Has The Batesville Guard Finally Agreed To Change Their Anti-Gay Obituary Policy?

So first Arkansas’ paper The Batesville Guard omitted the mention of a dead man’s husband from his obituary. Then GLAAD got them to change their policy and make a charitable donation in his name. THEN, the paper reneged on their agreement and ran a catty full-page editorial explaining why.

But now, after receiving more than 5,000 complaints, the paper has reportedly agreed once again to discuss creating a more gay-inclusive obituary policy. However, the paper hasn’t gone on record about their most recent change of heart, so we shouldn’t hold our breath until we see the deceased’s man’s husband mentioned in black and white.

On a happier note, the Dallas Morning News has agreed to start running same-sex wedding announcements.

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  • Cam

    Good for the Dallas Morning News.

    As for the other paper, it shows one thing. The people that keep telling us to back off our legislatures and our courts, saying that you can’t legislate acceptance are wrong. This paper is backing down not because they have changed their mind, but because it could become unpleasent for them financially to not change their policy. Pressure is good.

  • Jeffree

    I’ll believe the Batesville Guard has stepped up when I see it, or when it gets reported on here.

    Local papers may think their bigotry goes unnoticed, but the reality is that when the LGBT press is vigilant in covering these stories, the national & local pressure mounts. And as @Cam said, that creates change.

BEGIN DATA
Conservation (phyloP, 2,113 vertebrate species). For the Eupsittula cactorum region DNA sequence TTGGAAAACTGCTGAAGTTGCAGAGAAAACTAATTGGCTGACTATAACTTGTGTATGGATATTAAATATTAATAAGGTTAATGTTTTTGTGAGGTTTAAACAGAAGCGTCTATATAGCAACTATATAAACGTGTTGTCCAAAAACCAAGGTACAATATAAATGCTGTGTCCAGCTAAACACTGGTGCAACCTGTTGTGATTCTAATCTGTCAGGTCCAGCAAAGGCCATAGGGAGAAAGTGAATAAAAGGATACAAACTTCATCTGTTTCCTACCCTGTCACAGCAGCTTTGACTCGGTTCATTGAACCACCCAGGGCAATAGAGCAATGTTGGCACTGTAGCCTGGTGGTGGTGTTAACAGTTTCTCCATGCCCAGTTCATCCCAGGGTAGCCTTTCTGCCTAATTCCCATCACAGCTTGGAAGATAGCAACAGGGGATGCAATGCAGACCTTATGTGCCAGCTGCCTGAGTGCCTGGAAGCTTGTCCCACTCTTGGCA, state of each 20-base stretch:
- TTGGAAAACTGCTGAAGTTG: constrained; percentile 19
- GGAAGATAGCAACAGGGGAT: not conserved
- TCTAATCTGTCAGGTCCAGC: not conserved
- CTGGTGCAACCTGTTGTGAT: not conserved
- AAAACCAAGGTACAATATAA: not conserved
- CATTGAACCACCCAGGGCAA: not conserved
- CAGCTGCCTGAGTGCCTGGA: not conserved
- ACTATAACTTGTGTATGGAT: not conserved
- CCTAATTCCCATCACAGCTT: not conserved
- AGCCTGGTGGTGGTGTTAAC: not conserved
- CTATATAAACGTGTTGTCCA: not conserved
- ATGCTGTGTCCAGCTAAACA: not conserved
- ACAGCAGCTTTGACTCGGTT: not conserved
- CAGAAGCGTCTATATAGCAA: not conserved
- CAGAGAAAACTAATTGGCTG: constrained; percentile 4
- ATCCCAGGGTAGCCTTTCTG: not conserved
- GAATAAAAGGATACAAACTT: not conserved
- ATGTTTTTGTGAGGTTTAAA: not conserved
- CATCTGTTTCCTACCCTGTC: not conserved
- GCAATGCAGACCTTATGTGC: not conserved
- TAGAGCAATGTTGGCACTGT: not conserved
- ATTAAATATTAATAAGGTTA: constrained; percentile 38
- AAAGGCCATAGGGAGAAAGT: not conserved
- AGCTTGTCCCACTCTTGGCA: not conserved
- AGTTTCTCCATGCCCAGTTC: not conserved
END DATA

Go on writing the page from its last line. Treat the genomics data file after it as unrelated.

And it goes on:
Good on the Dallas Morning News. I wonder how well the Methodists & (Southern) Baptists are handling the change…

  • Mike

    We ran a pretty scathing editorial of our own in our magazine (Arkansas’ GLBT magazine). We made sure to credit CAR and Queerty in bringing the issue to the national forefront. I’ll personally believe it when I see it. The editorial is on page 26, I believe:

  • the crustybastard

    Said before, will say again:

    If a person’s religious congregation (where they might spend 1 hour a week) bears mention in The Batesville Guard’s free obit, it’s not unreasonable to ask that the 24/7 companion of the deceased merits at least the same regard.

    The paper has no business passing judgment on who and what was important to the deceased. If they want to apply a word limit, that’s reasonable. If they want to exclude profanity or tirades, that’s reasonable too.

    What they’re currently doing is tantamount to printing the names of the deceased’s biological offspring, but excluding adopted ones because the publishers think they’re not “real” children.

    That’s bullshit, and it shouldn’t be tolerated by sensible people.

  • Brian Miller

    Who still reads newspapers? They’re as obsolete as wagon wheel makers.

Comments are closed.